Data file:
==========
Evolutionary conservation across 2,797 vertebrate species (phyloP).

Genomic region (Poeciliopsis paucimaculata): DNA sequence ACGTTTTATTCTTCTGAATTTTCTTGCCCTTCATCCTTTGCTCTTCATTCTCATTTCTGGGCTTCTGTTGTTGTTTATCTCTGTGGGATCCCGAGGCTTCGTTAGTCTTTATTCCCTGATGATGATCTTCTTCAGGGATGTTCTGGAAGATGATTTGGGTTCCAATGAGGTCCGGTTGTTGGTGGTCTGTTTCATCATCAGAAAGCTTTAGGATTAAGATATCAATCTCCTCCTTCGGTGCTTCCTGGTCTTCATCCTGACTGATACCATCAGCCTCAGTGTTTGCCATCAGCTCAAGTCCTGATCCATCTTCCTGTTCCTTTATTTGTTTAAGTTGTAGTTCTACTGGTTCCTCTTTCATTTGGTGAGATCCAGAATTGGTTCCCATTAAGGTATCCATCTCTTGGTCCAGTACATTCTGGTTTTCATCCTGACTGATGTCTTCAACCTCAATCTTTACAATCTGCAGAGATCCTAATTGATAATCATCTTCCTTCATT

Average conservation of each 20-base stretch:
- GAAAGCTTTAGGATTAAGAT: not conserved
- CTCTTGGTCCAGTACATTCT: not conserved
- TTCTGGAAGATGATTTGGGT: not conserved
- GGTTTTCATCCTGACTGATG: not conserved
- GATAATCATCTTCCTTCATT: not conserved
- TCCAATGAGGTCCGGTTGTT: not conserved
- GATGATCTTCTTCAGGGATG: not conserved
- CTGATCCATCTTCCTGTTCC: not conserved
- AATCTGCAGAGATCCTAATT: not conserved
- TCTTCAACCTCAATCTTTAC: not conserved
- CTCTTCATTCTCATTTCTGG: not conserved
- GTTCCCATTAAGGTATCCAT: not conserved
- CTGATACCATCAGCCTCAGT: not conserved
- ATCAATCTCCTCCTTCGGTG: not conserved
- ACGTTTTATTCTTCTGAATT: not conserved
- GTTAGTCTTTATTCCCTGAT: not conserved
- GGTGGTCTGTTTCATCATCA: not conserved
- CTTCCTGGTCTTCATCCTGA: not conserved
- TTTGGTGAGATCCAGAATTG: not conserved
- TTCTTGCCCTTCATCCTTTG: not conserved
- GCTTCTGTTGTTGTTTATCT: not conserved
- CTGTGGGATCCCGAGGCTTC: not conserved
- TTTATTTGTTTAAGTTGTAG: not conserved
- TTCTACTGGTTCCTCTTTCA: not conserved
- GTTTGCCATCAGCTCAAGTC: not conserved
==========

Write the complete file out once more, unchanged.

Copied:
Evolutionary conservation across 2,797 vertebrate species (phyloP).

Genomic region (Poeciliopsis paucimaculata): DNA sequence ACGTTTTATTCTTCTGAATTTTCTTGCCCTTCATCCTTTGCTCTTCATTCTCATTTCTGGGCTTCTGTTGTTGTTTATCTCTGTGGGATCCCGAGGCTTCGTTAGTCTTTATTCCCTGATGATGATCTTCTTCAGGGATGTTCTGGAAGATGATTTGGGTTCCAATGAGGTCCGGTTGTTGGTGGTCTGTTTCATCATCAGAAAGCTTTAGGATTAAGATATCAATCTCCTCCTTCGGTGCTTCCTGGTCTTCATCCTGACTGATACCATCAGCCTCAGTGTTTGCCATCAGCTCAAGTCCTGATCCATCTTCCTGTTCCTTTATTTGTTTAAGTTGTAGTTCTACTGGTTCCTCTTTCATTTGGTGAGATCCAGAATTGGTTCCCATTAAGGTATCCATCTCTTGGTCCAGTACATTCTGGTTTTCATCCTGACTGATGTCTTCAACCTCAATCTTTACAATCTGCAGAGATCCTAATTGATAATCATCTTCCTTCATT

Average conservation of each 20-base stretch:
- GAAAGCTTTAGGATTAAGAT: not conserved
- CTCTTGGTCCAGTACATTCT: not conserved
- TTCTGGAAGATGATTTGGGT: not conserved
- GGTTTTCATCCTGACTGATG: not conserved
- GATAATCATCTTCCTTCATT: not conserved
- TCCAATGAGGTCCGGTTGTT: not conserved
- GATGATCTTCTTCAGGGATG: not conserved
- CTGATCCATCTTCCTGTTCC: not conserved
- AATCTGCAGAGATCCTAATT: not conserved
- TCTTCAACCTCAATCTTTAC: not conserved
- CTCTTCATTCTCATTTCTGG: not conserved
- GTTCCCATTAAGGTATCCAT: not conserved
- CTGATACCATCAGCCTCAGT: not conserved
- ATCAATCTCCTCCTTCGGTG: not conserved
- ACGTTTTATTCTTCTGAATT: not conserved
- GTTAGTCTTTATTCCCTGAT: not conserved
- GGTGGTCTGTTTCATCATCA: not conserved
- CTTCCTGGTCTTCATCCTGA: not conserved
- TTTGGTGAGATCCAGAATTG: not conserved
- TTCTTGCCCTTCATCCTTTG: not conserved
- GCTTCTGTTGTTGTTTATCT: not conserved
- CTGTGGGATCCCGAGGCTTC: not conserved
- TTTATTTGTTTAAGTTGTAG: not conserved
- TTCTACTGGTTCCTCTTTCA: not conserved
- GTTTGCCATCAGCTCAAGTC: not conserved